Potential drug target for PTSD prevention
Woodruff Health Sciences Center | June 30, 2014
The dark smudge on the left side shows that the gene Tac2 is robustly activated after fear learning in the central amygdala. The amygdala is a part of the brain that controls the formation and consolidation of fear memories.
A drug that was previously tested in schizophrenia clinical trials is a potential option for targeting Tac2.
Scientists at Yerkes National Primate Research Center, Emory University have identified a drug that appears to make memories of fearsome events less durable in mice.
The finding may accelerate the development of treatments for preventing PTSD (post-traumatic stress disorder). The drug, called osanetant, targets a distinct group of brain cells in a region of the brain that controls the formation and consolidation of fear memories.
The results were published in the journal Neuron.
“Potentially, drugs that act on this group of cells could be used to block fear memory consolidation shortly after exposure to a trauma, which would aid in preventing PTSD,” says Kerry Ressler, MD, PhD, professor of psychiatry and behavioral sciences at Emory University School of Medicine and Yerkes National Primate Research Center. “PTSD is unique among psychiatric disorders in that we know when it starts – at the time of the trauma. Finding ways to prevent its development in the first place – in the emergency department or the battlefield - is an important and exciting avenue of research in this area.”
The first author of the paper is postdoctoral fellow Raül Andero Galí, PhD. Ressler and Andero were sifting through a list of many genes that are activated in the brains of mice after they learn to become afraid of a sound, because the sound is paired with a mild electric shock. The researchers were probing for changes in the central amygdala, a region of the brain known to regulate fear learning.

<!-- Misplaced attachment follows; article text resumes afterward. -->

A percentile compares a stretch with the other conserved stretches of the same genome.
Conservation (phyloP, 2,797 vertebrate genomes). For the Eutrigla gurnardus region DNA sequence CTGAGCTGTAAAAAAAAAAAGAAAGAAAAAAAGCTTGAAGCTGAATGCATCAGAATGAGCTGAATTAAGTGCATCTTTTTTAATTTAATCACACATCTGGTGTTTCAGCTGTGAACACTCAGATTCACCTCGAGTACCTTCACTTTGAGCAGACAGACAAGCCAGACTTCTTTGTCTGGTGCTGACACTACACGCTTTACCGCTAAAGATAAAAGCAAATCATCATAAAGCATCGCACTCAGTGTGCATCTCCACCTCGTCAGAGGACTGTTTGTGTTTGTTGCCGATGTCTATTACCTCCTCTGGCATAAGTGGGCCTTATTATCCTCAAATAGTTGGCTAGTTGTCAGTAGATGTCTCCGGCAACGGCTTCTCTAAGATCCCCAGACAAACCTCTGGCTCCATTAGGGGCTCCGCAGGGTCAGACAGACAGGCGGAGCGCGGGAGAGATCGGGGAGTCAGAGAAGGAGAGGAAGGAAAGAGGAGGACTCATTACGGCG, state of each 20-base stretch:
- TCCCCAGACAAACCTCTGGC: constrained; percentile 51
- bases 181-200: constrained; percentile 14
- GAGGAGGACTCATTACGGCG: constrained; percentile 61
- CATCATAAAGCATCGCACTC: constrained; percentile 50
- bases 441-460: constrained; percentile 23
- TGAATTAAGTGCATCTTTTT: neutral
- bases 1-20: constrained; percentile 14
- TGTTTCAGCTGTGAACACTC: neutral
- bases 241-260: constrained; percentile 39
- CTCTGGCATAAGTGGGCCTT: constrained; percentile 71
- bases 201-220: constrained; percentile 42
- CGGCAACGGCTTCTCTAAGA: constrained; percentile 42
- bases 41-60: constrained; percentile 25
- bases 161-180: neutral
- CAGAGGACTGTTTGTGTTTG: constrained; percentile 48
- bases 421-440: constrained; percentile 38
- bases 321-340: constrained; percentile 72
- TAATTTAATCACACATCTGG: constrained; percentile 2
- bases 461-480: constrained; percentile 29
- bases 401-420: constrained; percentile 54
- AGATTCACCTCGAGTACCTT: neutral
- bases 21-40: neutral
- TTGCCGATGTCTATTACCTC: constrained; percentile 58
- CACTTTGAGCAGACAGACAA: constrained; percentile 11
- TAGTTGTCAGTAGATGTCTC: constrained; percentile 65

Out of thousands of genes they examined, their “top gene” was Tachykinin 2 or Tac2. The Tac2 gene was turned on more strongly during fear learning in mice that were previously exposed to a model of traumatic stress.
“The Tac2 gene is robustly activated after fear learning and belongs to a pathway that can be specifically blocked with a drug,” Ressler says. “It was interesting that Tac2 is highly expressed in one particular part of the amygdala, but with low or no expression in other brain areas related to the formation of fear memories. Also, we found that the cells that express Tac2 are distinct from those other investigators had previously identified as being involved in fear expression.”
Tac2 is part of a family of messengers in the nervous system known as tachykinins. Drugs that block a product encoded by Tac2’s relative, Tac1, are antiemetics, often prescribed when someone is receiving chemotherapy for cancer.
Osanetant, which blocks the action of Tac2, has been tested in previous clinical studies for schizophrenia and was safe but not effective in addressing that disorder. It has not been tested in humans for PTSD prevention.
“Osanetant is a safe and well-tolerated drug in humans and could be potentially used to prevent PTSD when given shortly after trauma, although more research is needed,” Andero says.
Under the influence of osanetant, mice could still learn to become afraid of a sound paired with a shock, but the mice did not freeze as much in response to the sound a day later, even if the drug was given an hour after training.
“Our goal is to specifically impair emotional memories related to a traumatic event instead of all memories associated with it. Thus, the trauma and its circumstances are remembered but the consolidation of fear memories is impaired, which could decrease the likelihood of developing fear-related disorders,” Andero says.
The research was supported by the National Institutes of Mental Health (1R21MH101492-01, 1R01MH096764), National Institute for Neurological Disorders and Stroke Core Facilities grant (P30NS055077), the Office of Research Infrastructure Programs (Primate centers: P51OD11132 – formerly NCRR P51RR000165) and the Burroughs Wellcome Fund. Ressler is a Howard Hughes Medical Investigator.
R. Andero, B.G. Dias and K.J. Ressler. A role for Tac2, NkB and Nk3 receptor in normal and dysregulated fear memory consolidation Neuron - in press, corrected proof (2014).